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Transitions (Part 2)

To help us understand Transitions, we will employ the biblical narrative describing a particular liminal moment in the life of King David.

The 1 Samuel 18-22 narrative unveiled several life-changing liminal principles. These chapters gave me a language and insight to understand my spiritual formation and transformation better. God, in His goodness and grace, was teaching me how to be formed slowly in this midst of living and leading in this space while revealing the importance of recognizing how normal this space would be all the days of my life. Living in a liminal space, in the in-between, and learning the language of these transitions forever changed how I viewed this vital formation space with God and leadership development.

David is the main character in this narrative and lives in a constant tension of what is and what should rightly be his. Most importantly, he begins to discover who he is and who he will become. David’s liminal space, his in-between experience, would last almost forty years, from the time of his anointing as a shepherd boy until he actually would be ruling the kingdom. In those forty years, he did not sit idly until his rightful moment to rule but engaged in his life and faith in the interim. Once David became king, he experienced many liminal spaces through obedience, disobedience, triumphs, and failures.

Brueggeman comments on the life of David in David’s Truth: In Israel’s Imagination and Memory: “This man is public, and any report cannot disregard his public life. If he were not a public man, he would not be so interesting, nor would things be so difficult. What we have, then, is an intimate portrayal of a public man. We learn the truth about him.”[6] We recognize this public, heroic David demonstrating freedom and giftedness while simultaneously showing the reality of the temptation to sinful pursuit and its painful consequences.[7] David is a king who acts with loyalty to the covenant and yet is fallible in his character with Uriah and Bathsheba (2 Sam. 11).[8]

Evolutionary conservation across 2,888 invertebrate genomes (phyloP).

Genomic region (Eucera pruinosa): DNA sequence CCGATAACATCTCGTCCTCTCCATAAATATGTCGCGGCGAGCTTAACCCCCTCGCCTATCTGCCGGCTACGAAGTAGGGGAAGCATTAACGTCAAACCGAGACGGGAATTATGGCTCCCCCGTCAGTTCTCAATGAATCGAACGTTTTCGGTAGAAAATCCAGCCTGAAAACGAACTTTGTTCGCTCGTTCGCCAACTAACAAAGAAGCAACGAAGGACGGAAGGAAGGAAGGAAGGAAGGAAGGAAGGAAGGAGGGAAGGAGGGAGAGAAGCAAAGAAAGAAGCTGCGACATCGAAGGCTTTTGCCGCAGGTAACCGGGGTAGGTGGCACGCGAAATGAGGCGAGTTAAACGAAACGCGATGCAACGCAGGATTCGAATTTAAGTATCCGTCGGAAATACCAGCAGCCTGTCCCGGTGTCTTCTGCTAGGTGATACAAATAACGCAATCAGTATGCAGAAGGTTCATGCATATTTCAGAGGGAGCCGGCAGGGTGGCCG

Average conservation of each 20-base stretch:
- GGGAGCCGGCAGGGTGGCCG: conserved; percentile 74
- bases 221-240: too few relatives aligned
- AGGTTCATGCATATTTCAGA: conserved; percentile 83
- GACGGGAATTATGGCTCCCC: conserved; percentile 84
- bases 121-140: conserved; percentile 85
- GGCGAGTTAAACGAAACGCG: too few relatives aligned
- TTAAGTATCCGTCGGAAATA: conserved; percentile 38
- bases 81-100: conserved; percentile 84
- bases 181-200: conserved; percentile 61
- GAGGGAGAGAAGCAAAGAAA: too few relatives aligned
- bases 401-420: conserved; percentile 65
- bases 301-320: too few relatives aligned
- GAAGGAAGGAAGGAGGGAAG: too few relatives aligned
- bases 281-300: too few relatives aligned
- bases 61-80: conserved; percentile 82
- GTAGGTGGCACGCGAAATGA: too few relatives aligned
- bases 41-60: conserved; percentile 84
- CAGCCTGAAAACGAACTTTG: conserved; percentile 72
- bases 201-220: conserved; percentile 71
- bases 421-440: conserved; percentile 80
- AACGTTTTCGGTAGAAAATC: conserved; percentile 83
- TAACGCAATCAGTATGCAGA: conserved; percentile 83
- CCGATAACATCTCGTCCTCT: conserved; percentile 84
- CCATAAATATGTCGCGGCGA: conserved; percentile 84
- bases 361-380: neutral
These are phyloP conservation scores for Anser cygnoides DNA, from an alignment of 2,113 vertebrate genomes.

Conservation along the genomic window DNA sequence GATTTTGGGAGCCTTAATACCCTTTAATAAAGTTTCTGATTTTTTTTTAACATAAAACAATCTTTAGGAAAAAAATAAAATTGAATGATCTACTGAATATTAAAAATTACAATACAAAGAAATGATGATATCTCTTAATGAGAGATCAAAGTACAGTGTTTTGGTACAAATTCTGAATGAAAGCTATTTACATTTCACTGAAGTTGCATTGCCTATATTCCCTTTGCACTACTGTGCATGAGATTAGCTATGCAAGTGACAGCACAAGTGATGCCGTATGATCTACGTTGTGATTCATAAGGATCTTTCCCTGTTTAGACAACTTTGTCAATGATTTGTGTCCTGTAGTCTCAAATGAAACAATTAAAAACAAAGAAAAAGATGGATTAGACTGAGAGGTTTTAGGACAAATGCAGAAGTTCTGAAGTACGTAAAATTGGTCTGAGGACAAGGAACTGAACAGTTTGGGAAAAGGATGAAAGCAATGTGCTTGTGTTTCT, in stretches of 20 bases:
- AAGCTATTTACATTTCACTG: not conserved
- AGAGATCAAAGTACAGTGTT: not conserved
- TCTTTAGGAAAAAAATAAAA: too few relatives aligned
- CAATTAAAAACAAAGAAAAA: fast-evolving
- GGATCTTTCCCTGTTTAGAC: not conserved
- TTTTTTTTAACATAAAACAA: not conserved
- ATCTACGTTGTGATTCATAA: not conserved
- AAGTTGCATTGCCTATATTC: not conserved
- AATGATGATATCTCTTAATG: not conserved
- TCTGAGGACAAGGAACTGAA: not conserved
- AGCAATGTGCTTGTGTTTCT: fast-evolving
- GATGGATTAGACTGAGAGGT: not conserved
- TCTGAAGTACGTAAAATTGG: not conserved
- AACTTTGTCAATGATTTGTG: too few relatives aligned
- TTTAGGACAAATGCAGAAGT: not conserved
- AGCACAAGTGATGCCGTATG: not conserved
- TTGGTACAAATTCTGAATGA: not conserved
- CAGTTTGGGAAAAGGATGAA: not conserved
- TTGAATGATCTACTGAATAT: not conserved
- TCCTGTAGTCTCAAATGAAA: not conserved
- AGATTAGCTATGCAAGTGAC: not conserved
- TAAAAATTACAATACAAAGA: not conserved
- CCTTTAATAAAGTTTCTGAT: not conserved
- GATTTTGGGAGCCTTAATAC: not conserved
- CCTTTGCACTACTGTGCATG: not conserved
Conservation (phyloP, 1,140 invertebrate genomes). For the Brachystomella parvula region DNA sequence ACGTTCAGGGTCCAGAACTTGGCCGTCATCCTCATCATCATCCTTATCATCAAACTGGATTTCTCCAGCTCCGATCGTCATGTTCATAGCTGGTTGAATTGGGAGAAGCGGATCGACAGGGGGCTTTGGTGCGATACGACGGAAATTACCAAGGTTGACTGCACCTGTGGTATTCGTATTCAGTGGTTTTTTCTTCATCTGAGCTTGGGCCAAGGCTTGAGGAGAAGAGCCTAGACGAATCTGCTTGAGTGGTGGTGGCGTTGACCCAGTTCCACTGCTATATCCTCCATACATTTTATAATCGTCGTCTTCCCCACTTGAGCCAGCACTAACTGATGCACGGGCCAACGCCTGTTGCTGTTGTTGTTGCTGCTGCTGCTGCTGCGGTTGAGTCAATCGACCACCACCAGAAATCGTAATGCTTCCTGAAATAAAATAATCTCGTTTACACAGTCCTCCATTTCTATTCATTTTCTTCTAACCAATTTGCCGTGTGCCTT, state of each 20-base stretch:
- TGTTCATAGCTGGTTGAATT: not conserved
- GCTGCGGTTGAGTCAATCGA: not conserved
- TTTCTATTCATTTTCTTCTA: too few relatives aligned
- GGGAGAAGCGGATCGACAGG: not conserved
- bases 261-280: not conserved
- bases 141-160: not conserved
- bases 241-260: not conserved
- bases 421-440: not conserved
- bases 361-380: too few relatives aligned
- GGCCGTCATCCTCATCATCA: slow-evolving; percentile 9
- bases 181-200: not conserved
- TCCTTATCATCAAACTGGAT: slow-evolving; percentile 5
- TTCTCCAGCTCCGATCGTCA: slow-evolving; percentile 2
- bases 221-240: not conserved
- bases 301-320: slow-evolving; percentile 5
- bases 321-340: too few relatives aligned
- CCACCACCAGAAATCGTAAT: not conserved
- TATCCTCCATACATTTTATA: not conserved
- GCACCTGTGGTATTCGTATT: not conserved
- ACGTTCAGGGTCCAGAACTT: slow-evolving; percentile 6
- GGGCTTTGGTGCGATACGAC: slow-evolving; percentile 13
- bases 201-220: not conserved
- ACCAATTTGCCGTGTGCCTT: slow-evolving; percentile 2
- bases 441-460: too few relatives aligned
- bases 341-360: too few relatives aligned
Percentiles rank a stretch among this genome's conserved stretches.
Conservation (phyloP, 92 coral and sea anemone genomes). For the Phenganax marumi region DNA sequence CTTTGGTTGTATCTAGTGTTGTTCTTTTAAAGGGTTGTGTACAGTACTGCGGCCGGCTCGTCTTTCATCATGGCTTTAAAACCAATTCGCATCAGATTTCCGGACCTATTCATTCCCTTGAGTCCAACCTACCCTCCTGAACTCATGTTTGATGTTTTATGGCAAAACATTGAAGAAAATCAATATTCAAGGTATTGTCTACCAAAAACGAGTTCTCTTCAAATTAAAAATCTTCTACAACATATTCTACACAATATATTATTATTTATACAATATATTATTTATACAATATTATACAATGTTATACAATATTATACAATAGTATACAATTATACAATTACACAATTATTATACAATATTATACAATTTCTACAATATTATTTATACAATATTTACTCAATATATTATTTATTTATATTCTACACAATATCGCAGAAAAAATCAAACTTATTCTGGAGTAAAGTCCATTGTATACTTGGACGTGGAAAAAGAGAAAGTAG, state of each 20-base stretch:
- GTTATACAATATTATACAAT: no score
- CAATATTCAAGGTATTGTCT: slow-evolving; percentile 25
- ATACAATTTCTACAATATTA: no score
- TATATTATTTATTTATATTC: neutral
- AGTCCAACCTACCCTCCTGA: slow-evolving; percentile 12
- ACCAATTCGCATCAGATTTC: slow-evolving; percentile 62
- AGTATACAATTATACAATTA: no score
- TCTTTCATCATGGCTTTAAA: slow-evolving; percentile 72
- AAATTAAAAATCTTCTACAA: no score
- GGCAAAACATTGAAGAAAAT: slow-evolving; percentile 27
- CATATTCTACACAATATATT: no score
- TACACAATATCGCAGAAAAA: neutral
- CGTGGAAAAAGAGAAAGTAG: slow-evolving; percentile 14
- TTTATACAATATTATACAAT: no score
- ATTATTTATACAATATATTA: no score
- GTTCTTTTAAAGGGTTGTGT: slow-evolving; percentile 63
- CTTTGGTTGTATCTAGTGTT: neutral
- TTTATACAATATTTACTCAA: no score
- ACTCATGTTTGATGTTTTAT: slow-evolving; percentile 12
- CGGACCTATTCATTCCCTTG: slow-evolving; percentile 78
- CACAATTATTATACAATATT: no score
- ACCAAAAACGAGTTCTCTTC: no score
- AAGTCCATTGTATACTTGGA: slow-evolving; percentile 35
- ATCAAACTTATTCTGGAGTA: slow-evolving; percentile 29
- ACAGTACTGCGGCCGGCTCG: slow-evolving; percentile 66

Considering this study of liminality, the contrast between David’s life as a faith hero and a person who was flawed as a witness is essential. It is vital because God sees us in our victories and failures and the in-between found in them, yet He still desires that our lives will pursue what is right in the sight of the Lord and not turn aside from what He commands from us throughout our lives (1 Kings 15:4-5). Holding the tension of God’s grace in our failures is vital in the formation journey.

Although we are not looking at the entirety of David’s journey through this episode in 1 Samuel 18-22, we will still need God’s grace to lead and form us while living in and embracing liminal space. In this space, we often must navigate the life between where we have been and where future promises bring hope of where we will be. In this space, we can often feel confused, perplexed, and discouraged in our faith. Yet, liminality is a normal space where we will discover a new language and insight to embrace toward our formation in Christ.

In the following writings, this startling truth presented by Richard Foster will challenge readers: “Our world is hungry for genuinely changed people…. Superficiality is the curse of our age. The doctrine of instant satisfaction is a primary spiritual problem. The desperate need today is not for a greater number of intelligent people, or gifted people, but for deep people.”[9] When we do not rush the in-between (liminal) space in which we find ourselves and embrace all that God desires for us to learn and be transformed by, we move toward the depth Foster describes.

Willard equally convicts with his challenge toward the same goal. He suggests we ask ourselves “about what kind of person you are becoming, and about whether you really would be comfortable for eternity in the presence of one whose company you have not found especially desirable for the few hours and days of your earthly existence. And He is, after all, One Who says to you now, ‘Follow me’.”[10] To that goal, we look forward to “becoming” together.

         And with ‘becoming’ as our goal, I suggest that we build on the usage and understanding of liminality by introducing the word transition. For me, transitions imply movement, both away from and towards. It is a formation-type word describing development and growth in our lives.

I appreciate the following definition provided by Walling, “A transition is a defined period of time where one phase or period of an individual’s development ends and another phase or period needs to begin. A transition represents that in-between time. Transitions move a Christ-follower from somewhere to somewhere else.”  (Terry B. Walling, Stuck!: Navigating Life and Leadership Transitions, rev. ed. (Chico, CA: Createspace, 2015), 14, Kindle.)

        Along with seeing who you will become in your transition experience is the hope that you are moving from somewhere to somewhere else and becoming something wholly renewed in Christ. 

On the Transition Journey with you,


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